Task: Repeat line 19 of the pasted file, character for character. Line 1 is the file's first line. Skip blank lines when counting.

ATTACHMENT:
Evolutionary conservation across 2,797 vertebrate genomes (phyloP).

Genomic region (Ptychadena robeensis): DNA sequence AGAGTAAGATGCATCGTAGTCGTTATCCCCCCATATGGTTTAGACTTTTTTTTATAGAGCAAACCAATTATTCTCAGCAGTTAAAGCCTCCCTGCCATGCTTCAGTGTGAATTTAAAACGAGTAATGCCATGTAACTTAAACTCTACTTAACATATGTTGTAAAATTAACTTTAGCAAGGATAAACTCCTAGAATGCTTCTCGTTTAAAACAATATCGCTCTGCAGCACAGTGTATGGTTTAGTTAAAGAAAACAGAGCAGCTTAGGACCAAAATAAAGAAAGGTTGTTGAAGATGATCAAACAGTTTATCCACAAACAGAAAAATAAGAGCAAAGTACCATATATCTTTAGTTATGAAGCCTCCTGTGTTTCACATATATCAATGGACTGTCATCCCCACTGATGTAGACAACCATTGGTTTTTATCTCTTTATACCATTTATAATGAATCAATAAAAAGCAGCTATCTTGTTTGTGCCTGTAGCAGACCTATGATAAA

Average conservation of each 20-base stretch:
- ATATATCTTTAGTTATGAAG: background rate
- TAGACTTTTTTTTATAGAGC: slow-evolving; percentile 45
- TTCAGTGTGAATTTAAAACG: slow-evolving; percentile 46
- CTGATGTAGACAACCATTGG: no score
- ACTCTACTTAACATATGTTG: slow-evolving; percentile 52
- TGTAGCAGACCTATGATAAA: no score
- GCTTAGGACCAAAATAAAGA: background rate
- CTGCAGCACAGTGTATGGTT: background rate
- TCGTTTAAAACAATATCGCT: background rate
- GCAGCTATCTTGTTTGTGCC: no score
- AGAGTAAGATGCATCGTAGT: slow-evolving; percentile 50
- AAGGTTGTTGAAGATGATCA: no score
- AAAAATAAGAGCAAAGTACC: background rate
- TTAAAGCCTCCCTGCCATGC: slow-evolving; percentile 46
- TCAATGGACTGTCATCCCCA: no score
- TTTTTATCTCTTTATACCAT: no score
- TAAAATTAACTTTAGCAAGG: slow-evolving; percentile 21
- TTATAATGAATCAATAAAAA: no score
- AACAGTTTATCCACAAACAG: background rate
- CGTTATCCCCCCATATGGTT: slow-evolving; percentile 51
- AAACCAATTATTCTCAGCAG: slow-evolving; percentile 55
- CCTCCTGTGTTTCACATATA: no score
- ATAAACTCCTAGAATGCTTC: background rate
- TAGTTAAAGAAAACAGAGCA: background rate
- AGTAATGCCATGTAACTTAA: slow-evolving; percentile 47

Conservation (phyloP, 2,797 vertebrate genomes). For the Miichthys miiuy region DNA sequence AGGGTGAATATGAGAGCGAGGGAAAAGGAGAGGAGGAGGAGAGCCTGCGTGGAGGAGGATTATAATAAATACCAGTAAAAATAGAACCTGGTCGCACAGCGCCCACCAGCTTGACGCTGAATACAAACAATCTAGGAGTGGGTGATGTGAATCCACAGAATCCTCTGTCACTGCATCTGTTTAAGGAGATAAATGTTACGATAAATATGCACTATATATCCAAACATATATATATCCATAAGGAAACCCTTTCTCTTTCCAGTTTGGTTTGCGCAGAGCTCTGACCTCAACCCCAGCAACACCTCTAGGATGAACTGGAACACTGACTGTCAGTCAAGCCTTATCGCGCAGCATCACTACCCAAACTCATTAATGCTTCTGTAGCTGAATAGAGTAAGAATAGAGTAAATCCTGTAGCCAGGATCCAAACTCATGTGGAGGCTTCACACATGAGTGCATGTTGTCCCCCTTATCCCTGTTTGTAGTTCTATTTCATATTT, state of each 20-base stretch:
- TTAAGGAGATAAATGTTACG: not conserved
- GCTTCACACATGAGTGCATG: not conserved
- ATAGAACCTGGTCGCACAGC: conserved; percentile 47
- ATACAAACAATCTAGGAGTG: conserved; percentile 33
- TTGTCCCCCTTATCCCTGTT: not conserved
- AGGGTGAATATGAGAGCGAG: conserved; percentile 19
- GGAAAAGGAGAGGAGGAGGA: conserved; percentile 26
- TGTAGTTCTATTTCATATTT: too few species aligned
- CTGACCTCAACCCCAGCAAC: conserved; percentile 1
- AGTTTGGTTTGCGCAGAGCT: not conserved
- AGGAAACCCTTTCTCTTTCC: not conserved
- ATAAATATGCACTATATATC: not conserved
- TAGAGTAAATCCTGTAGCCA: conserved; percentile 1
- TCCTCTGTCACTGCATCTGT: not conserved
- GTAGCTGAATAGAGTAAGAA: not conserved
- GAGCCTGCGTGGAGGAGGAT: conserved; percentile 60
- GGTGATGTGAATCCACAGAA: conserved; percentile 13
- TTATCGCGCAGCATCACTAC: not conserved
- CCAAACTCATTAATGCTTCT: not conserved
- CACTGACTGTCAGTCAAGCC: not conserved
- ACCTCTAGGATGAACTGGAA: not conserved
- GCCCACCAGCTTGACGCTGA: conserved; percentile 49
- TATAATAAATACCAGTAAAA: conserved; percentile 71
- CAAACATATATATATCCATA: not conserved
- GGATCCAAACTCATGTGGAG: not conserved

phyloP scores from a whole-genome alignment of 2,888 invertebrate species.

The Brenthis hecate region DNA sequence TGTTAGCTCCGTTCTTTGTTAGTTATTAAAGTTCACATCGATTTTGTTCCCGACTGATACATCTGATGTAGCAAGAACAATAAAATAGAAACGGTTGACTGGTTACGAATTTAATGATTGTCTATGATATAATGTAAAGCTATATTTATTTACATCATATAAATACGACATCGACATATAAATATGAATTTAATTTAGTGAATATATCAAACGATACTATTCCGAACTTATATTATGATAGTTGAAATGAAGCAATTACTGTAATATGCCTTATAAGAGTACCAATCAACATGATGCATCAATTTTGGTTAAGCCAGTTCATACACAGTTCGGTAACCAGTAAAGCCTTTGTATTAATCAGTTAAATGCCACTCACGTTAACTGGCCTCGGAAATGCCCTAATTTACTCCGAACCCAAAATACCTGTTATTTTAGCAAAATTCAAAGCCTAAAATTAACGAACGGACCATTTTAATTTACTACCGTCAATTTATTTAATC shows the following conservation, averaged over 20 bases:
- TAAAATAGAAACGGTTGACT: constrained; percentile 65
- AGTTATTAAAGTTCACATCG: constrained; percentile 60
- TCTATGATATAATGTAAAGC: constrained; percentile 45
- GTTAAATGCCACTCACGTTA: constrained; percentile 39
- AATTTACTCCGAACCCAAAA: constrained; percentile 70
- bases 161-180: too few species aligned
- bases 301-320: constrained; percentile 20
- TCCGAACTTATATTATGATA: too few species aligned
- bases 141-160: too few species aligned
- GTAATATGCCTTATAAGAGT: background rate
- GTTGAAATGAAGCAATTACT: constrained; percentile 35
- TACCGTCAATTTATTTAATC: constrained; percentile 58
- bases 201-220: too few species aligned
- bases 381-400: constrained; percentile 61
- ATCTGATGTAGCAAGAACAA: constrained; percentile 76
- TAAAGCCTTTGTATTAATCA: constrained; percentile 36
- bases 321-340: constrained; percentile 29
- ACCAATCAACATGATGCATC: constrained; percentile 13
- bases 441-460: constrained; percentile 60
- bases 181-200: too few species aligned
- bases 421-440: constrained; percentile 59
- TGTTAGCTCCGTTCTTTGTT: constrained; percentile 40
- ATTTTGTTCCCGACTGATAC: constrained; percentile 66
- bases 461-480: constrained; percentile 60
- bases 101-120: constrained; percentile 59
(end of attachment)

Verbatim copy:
- TTTTTATCTCTTTATACCAT: no score